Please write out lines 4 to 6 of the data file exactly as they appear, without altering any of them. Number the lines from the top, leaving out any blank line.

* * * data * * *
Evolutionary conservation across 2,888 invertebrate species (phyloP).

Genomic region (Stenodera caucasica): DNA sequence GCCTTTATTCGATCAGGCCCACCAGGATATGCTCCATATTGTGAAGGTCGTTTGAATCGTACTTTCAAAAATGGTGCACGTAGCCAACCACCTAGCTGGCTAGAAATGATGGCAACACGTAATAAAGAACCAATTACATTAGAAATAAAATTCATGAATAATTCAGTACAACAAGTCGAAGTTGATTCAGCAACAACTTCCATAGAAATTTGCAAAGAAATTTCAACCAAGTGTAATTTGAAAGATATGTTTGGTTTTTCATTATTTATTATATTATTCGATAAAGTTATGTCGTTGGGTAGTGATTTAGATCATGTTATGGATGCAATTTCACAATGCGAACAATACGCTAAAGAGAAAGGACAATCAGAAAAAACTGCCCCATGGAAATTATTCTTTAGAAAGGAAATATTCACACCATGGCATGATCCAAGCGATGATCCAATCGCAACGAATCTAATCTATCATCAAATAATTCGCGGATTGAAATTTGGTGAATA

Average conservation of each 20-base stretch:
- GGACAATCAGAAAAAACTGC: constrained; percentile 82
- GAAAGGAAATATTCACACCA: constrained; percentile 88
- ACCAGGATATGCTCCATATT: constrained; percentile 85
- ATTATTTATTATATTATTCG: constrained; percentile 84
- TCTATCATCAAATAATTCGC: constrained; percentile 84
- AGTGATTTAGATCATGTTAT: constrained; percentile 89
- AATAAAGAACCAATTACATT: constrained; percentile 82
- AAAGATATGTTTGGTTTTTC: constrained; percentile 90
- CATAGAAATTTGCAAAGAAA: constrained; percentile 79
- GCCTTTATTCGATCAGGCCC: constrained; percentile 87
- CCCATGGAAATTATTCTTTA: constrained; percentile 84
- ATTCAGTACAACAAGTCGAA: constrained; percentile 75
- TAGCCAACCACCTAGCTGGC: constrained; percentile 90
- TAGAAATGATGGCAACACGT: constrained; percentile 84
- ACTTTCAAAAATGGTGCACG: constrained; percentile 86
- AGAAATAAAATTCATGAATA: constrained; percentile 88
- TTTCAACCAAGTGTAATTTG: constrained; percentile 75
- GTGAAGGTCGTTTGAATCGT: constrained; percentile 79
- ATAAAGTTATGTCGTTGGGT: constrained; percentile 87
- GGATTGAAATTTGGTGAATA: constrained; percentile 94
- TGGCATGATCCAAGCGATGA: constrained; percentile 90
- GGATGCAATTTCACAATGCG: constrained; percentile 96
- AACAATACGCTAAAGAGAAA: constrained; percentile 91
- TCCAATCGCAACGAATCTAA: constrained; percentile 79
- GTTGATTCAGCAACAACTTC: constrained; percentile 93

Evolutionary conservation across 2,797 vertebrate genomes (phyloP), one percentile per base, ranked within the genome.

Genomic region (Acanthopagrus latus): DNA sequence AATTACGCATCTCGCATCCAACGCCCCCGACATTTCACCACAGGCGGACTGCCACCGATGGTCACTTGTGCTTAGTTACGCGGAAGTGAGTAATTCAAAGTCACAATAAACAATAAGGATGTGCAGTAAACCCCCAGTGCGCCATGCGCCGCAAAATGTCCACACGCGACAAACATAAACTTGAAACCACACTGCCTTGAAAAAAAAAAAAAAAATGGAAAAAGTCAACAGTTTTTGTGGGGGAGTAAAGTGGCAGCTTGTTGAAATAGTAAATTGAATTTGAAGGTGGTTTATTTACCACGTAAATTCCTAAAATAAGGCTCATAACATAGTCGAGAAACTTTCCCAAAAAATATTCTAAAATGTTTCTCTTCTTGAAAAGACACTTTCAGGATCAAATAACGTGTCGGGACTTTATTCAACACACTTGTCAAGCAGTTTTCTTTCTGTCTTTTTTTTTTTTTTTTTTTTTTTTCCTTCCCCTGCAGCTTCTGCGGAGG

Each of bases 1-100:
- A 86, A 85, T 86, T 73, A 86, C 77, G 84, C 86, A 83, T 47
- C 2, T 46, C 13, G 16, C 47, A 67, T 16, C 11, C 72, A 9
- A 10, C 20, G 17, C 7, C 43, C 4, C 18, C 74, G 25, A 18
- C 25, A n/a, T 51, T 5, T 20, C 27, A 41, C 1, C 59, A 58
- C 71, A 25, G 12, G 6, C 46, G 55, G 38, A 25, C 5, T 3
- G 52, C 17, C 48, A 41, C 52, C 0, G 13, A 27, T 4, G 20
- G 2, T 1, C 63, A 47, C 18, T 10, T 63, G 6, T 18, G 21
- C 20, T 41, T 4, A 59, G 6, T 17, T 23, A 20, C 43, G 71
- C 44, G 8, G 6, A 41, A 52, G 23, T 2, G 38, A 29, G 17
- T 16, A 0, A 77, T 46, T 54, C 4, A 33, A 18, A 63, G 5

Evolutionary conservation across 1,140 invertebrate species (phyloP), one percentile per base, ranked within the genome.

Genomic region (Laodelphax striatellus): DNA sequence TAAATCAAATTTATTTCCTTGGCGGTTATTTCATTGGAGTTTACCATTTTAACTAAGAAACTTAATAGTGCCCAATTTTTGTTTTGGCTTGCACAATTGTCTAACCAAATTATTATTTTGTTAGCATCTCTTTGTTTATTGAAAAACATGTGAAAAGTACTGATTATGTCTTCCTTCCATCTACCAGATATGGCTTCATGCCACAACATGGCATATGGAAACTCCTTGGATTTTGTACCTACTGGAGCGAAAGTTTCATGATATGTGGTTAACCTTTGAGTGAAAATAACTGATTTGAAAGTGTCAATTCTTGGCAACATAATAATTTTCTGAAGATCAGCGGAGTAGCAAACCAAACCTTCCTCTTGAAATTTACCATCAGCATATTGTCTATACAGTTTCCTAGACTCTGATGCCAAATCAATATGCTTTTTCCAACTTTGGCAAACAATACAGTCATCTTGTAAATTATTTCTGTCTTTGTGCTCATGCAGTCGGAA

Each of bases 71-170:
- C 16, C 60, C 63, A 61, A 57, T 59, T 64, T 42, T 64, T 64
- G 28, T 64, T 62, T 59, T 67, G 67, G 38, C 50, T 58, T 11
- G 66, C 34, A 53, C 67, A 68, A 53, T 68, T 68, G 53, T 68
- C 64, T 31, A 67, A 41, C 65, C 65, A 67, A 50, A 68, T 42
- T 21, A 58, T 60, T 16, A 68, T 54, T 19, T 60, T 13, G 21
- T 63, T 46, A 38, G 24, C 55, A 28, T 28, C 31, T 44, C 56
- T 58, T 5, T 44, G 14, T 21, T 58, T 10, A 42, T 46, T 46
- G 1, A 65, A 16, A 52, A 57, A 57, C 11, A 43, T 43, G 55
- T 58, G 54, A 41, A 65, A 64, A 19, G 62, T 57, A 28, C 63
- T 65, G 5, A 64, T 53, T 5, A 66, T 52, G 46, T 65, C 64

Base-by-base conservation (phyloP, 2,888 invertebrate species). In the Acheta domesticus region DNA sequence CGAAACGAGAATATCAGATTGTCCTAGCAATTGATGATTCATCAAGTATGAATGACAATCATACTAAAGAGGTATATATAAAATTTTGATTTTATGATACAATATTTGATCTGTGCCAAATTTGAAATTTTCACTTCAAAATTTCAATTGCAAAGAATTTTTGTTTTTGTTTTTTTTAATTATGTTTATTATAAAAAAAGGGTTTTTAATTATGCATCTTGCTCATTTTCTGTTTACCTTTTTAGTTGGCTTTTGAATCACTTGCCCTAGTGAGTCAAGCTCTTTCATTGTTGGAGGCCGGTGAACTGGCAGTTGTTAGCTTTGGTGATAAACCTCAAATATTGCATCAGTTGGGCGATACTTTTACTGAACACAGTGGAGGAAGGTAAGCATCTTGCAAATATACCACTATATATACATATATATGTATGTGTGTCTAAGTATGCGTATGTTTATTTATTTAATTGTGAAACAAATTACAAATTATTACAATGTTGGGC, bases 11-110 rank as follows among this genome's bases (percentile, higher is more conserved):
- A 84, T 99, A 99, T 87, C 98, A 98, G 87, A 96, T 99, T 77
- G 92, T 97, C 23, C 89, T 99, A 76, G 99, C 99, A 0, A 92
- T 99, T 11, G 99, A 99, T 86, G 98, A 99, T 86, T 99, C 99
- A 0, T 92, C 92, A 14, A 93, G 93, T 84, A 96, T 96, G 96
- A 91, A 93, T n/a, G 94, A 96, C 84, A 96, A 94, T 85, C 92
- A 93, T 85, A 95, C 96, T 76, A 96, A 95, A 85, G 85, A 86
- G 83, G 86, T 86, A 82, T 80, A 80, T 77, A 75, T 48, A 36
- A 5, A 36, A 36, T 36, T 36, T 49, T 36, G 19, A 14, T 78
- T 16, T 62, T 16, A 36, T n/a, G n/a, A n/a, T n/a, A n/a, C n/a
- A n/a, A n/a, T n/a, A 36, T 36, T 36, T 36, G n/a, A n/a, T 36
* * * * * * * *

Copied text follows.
- GGACAATCAGAAAAAACTGC: constrained; percentile 82
- GAAAGGAAATATTCACACCA: constrained; percentile 88
- ACCAGGATATGCTCCATATT: constrained; percentile 85